Old Rileys Die Hard, And Tackle The Rallye Monte-Carlo Historique With Plenty Of Life Still In The Tank
Photography by Will Broadhead
I love an adventure. The thought of doing something difficult, somewhere difficult, fills me up with wanderlust and the good kind of anxiety—at the onset to any challenging trek with vintage automobiles, my goosebumps take on a National Geographic magnitude. Road trips are great, but it’s even better if the journey involves some form of motorsport.
While I have neither the resources nor the finances to ever really consider racing at this stage of my life, over the past year or two I have been enormously privileged to photograph the men and women that race everything from pre-war Grand Prix cars to Group C prototypes on circuits from Spa to Monaco. I’ve also been along for some of the best endurance rallies Europe has to offer. I follow along from the relative sanctuary of the media car, but climbing through snow banks to shoot the cars gives a taste of what it must be like to drive one of them along without a proper roof.
Not all rallies are created equally, and they aren’t aiming at the same targets anyway. Some are day-long jaunts with picnic stops, and others are a bit more taxing. And then there are some like the Rallye Monte-Carlo. The modern day event in the WRC schedule is bringing the legacy forward, but thankfully the Automobile Club de Monaco also makes room to celebrate the past with a historic rendition of the event, which runs each year after the dust has barely settled from the contemporary WRC machines.
The event also runs a “Classique” category, alongside the more easily recognizable cars of the “Historique,” open to machines no newer than 1965. For this year’s running, I was asked to tag along to cover the exploits of a six-person team entered by Blue Diamond Riley Services (BLD).
The Classique is seen as a bit of a champagne class alongside the Historique, and while it runs in tandem with the bigger boys to the rallye’s base camp at Valence, it doesn’t continue on with the rest of the regularity stages that the Historique cars will face over the following days, nor does the Classique category command the same media attention. If I’m honest, it just doesn’t even capture the imagination in the same way that a six-pot 911 or a sideways Stratos can. Thankfully I had time for both this year, and at 7AM somewhere in France in transit, after driving since around 10AM the previous day, our group of Rileys were in the middle of something significantly more adventurous than a merry little cruise to get some bubbly in the South of France.
The sign on the road into town read “Bourgoin-Jallieu,” but we could have been anywhere as far as I’m concerned, everywhere looked the same through the black of the night and not a roadside shape was discernible in the foam and swirl of the freezing fog that we’d been splitting for hours already.
In front of me are the exhausted crews of the BLD Rileys—John Lomas, MD of the group, falls to the floor with his hands on his head. One could be forgiven for thinking it’s a display for my camera, except he’s driven those long hours in a 1936 Riley Sprite, with no heating, no side windows, and, more pertinently, no sleep. It’s a feat shared by Rev. Adam Gompertz and Craig Callum, running in the event for the OCD Action charity in an MG TC prepared by BLD.
The car ran remarkably well, just as Lomas’ Sprite has, and despite covering over a thousand miles since we left the neon night of Glasgow—just two and a half days ago—it hadn’t missed a beat. The same can also be said for the Riley Monaco of William Twelvetrees and his father Roger, and whilst they do have the luxury of a sealed cockpit, their 1933 machine doesn’t have the horses its stablemates do—first out, and last in was the theme of the Twelvetrees’ trip.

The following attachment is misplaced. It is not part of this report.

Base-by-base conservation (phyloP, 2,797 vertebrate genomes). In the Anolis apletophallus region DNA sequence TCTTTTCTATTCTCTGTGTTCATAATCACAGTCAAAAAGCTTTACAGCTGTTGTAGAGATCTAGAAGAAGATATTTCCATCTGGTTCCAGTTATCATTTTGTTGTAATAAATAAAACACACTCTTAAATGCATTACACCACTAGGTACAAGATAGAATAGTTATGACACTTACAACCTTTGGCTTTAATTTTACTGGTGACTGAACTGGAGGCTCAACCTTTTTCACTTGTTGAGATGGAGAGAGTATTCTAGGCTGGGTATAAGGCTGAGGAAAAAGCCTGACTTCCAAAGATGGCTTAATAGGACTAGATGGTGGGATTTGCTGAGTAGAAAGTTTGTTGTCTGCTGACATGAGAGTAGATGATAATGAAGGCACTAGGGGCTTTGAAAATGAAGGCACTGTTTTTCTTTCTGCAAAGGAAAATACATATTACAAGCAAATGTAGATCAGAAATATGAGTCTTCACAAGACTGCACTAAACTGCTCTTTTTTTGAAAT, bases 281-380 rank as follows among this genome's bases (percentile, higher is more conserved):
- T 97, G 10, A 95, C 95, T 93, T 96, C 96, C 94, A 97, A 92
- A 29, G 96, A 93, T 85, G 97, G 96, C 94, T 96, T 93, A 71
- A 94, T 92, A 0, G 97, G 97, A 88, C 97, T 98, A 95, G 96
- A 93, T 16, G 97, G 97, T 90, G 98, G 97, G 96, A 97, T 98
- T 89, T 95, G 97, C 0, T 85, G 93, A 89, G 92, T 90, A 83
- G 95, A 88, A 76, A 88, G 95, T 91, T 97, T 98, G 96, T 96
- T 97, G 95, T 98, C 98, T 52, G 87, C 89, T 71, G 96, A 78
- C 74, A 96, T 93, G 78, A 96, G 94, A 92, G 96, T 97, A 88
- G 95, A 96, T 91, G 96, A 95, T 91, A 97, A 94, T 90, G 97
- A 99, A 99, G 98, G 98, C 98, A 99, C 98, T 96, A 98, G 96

These three cars still had a day driving ahead of them to make it to Valence for the convergence of this year’s Rallye Monte-Carlo participants. By the time they pull into the final time control for the day at the Stade Pompidou, they will have been up and on the road for 36 hours and travelled another 300 miles on the last stint of the journey to this starting line. When we get there it feels like the finish already, and with just a gentle roll down to Monte-Carlo on the next day’s docket, who could blame any of the crews for feeling that way?
Only thing is, the gentle roll is still a whole day’s worth of driving, down into the mountains of Provence and over the snow-crusted roads of the Col de Turini, in freezing conditions, in 80-year-old cars.
A champagne class this is not. The mileage covered has put all of these vintage cars well on the way to needing an engine rebuild or at least a thorough checkup, and the crews have battled through sub-zero temperatures, snow, ice, altitude, and fatigue to get here. Most of the traveling we did on the way was at night, and while this isn’t the most picturesque journey in the world, the feeling of accomplishment wasn’t stunted by lack of postcard views—and to be sure, there were some of those along the way, too.
All six of the cars competing under the Blue Diamond banner made it to Monaco, and the fact that only three of them completed every time control section of the race is testament to what a tough going this is—there were a few spanners turned in anger before the completion of the rallye (I reckon I’ll need the odd tweak with a wrench if I make it to 80 myself), but it was well worth the time and effort, and this particular effort was a privilege to be a small part of. It’s testimony to the pre-event prep that all machines drove over the finish line, but also to the verve of those who worked the controls to get them there.